On December 10, Intelligence Committees Not Told Any Encrypted Communications Used in San Bernardino

Here’s what Senate Intelligence Chair Richard Burr and House Intelligence Ranking Member Adam Schiff had to say about a briefing on the San Bernardino attack they attended on December 10.

Lawmakers on Thursday said there was no evidence yet that the two suspected shooters used encryption to hide from authorities in the lead-up to last week’s San Bernardino, Calif., terror attack that killed 14 people.

“We don’t know whether it played a part in this attack,” Senate Intelligence Committee Chairman Richard Burr (R-N.C.) told reporters following a closed-door briefing with federal officials on the shootings.

But that hasn’t ruled out the possibility, Burr and others cautioned.

“That’s obviously one issue were very interested in,” House Intelligence Committee ranking member Adam Schiff (D-Calif.) said. “To what degree were either encrypted devices or communications a part of the impediment of the investigation, either while the events were taking place or to our investigation now?”

The recent terror attacks in San Bernardino and Paris have shed an intense spotlight on encryption.

While no evidence has been uncovered that either plot was hatched via secure communications platforms, lawmakers and federal officials have used the incidents to resurface an argument that law enforcement should have guaranteed access to encrypted data.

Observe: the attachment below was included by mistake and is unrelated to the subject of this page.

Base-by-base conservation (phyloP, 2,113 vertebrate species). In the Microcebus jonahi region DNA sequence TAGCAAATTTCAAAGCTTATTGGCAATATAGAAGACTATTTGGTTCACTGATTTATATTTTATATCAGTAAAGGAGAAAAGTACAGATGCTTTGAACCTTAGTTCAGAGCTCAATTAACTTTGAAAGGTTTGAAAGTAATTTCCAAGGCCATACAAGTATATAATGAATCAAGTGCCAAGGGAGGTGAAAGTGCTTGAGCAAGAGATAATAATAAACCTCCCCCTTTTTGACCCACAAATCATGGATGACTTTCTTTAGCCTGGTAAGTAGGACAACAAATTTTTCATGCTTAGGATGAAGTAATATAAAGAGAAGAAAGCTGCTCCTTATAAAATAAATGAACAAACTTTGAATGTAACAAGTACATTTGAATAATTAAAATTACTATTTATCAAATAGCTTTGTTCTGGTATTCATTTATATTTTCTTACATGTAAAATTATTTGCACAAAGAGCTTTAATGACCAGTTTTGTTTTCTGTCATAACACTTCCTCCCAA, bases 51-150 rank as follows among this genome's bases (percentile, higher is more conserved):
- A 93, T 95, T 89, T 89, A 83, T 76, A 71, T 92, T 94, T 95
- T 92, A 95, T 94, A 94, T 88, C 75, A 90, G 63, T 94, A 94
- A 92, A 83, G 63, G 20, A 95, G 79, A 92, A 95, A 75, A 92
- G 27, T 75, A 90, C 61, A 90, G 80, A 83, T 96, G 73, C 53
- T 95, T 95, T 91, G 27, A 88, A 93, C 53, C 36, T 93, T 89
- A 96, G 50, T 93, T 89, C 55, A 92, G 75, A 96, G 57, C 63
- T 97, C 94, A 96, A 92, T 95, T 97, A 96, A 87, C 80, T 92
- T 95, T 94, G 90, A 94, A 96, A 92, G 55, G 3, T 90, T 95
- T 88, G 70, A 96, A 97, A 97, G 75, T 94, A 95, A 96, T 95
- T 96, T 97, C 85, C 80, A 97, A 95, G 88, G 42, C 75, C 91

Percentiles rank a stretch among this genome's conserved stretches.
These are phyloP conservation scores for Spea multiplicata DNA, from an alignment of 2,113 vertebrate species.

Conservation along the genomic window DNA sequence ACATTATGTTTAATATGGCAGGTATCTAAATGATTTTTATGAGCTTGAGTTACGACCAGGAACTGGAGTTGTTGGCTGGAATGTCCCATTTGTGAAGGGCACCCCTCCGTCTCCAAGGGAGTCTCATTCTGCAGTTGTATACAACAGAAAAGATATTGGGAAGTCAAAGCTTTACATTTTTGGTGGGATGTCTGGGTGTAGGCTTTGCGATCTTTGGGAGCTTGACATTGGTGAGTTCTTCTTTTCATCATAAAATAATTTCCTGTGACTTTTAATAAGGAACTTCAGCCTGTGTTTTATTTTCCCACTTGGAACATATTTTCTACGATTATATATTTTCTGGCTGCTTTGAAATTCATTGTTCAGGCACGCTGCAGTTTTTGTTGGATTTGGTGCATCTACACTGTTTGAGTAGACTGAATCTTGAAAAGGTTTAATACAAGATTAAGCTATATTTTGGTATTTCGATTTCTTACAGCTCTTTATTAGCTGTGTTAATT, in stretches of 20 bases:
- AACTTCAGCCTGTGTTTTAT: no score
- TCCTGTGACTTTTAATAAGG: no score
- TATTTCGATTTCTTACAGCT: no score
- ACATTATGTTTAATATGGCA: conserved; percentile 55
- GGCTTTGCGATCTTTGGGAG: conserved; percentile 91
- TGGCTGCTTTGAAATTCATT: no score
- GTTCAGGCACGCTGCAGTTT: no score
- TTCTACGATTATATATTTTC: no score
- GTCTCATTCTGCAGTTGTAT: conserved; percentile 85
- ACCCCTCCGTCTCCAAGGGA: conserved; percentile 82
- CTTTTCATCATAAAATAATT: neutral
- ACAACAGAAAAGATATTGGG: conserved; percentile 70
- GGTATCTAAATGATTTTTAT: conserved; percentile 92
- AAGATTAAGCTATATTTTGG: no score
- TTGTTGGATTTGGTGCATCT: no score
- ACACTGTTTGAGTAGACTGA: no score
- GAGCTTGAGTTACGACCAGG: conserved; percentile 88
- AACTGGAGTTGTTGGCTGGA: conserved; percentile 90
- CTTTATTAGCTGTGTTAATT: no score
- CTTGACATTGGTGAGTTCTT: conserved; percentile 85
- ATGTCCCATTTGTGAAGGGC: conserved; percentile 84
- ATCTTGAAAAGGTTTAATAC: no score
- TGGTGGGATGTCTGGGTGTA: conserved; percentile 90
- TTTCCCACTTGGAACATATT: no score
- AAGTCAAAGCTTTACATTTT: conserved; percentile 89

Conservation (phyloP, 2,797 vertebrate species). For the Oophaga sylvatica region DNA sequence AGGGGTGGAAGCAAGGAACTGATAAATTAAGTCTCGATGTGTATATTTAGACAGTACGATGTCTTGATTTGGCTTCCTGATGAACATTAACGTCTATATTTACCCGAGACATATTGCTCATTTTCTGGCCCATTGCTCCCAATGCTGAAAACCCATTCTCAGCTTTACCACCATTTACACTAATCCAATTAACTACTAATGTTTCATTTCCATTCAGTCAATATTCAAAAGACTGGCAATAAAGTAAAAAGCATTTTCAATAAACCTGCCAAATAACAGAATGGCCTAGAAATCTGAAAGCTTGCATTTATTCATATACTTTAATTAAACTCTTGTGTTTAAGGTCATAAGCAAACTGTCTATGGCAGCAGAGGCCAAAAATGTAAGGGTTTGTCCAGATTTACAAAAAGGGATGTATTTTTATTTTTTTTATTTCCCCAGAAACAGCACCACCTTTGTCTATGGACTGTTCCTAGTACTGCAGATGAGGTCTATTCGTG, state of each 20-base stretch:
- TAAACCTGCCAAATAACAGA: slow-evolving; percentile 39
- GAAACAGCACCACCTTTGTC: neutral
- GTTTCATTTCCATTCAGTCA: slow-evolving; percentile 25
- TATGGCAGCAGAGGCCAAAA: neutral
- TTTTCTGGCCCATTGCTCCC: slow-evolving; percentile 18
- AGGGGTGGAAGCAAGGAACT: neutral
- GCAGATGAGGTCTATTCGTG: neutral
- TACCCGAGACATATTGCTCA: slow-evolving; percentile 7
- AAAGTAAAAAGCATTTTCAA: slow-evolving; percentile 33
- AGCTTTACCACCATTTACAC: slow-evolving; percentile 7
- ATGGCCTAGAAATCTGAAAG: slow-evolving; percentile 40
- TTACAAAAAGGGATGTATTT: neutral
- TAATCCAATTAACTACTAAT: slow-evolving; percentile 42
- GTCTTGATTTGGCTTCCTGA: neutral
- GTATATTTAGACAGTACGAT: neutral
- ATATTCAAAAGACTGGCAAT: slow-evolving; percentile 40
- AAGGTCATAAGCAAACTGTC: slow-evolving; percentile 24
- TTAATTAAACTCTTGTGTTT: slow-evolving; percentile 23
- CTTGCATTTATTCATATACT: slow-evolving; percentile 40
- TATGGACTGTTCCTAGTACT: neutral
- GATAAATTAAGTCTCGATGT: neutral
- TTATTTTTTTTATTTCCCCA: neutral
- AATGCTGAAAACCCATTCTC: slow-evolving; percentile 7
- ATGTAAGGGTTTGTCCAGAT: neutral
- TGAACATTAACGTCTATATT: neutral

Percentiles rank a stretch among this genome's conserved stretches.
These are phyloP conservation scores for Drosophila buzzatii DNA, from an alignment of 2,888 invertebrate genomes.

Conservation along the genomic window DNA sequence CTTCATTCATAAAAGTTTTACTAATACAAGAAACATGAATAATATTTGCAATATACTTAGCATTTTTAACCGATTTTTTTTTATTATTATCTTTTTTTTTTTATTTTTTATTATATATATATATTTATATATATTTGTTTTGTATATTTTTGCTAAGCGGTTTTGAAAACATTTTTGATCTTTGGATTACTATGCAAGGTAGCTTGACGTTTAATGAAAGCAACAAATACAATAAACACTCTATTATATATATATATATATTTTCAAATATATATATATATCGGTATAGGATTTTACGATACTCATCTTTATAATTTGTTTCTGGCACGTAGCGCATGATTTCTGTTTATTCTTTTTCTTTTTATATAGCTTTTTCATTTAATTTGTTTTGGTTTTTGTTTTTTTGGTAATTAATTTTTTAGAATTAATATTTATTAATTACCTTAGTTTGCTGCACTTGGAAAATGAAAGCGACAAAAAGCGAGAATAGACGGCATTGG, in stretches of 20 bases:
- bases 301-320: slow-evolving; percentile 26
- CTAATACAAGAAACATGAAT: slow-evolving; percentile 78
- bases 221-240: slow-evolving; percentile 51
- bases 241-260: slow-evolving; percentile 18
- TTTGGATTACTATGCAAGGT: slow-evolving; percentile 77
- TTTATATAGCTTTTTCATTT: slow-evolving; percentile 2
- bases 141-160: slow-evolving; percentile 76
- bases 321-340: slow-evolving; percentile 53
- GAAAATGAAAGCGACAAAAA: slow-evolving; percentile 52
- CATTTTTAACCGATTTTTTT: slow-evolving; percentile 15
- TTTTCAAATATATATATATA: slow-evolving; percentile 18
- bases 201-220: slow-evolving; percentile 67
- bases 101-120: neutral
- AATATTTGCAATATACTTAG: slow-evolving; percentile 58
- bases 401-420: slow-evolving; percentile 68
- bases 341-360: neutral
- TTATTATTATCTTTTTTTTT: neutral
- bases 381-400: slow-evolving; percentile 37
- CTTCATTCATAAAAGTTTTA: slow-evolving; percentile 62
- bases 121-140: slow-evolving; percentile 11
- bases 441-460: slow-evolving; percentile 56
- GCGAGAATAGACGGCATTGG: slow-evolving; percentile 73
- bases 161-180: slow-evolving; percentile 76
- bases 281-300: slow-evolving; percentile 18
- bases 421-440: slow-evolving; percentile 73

On December 10, we should assume from these comments, the Congressmen privy to the country’s most secret intelligence and law enforcement information, were told nothing about a key source of evidence in the San Bernardino attack being encrypted. Schiff made it quite clear the members of Congress in the briefing were quite interested in that question, but nothing they heard in the briefing alerted them to a known trove of evidence being hidden by encryption.

That’s an important benchmark because of details the FBI provided in response to a questions from Ars Tecnica’s Cyrus Farivar. As had been made clear in the warrant, FBI seized the phone on December 3. But the statement also reveals that FBI asked the County to reset Farook’s Apple ID password on December 6. That means they were already working on that phone several days before the briefing to the Intelligence Committee members (it’s unclear whether that briefing was just for the Gang of Four or for both Intelligence Committees).

While, given what Tim Cook described last night, the FBI had not yet asked for Apple’s assistance by that point, the FBI had to have known what they were dealing with by December 6 — an iPhone 5C running iOS9. Therefore, they would have known the phone was encrypted by default (and couldn’t be open with a fingerprint).

Yet even four days later, they were not sufficiently interested in that phone they had to have known to be encrypted to tell Congress it held key data.

Update: Wow, this, from Apple’s motion to vacate the order, makes this all the more damning.

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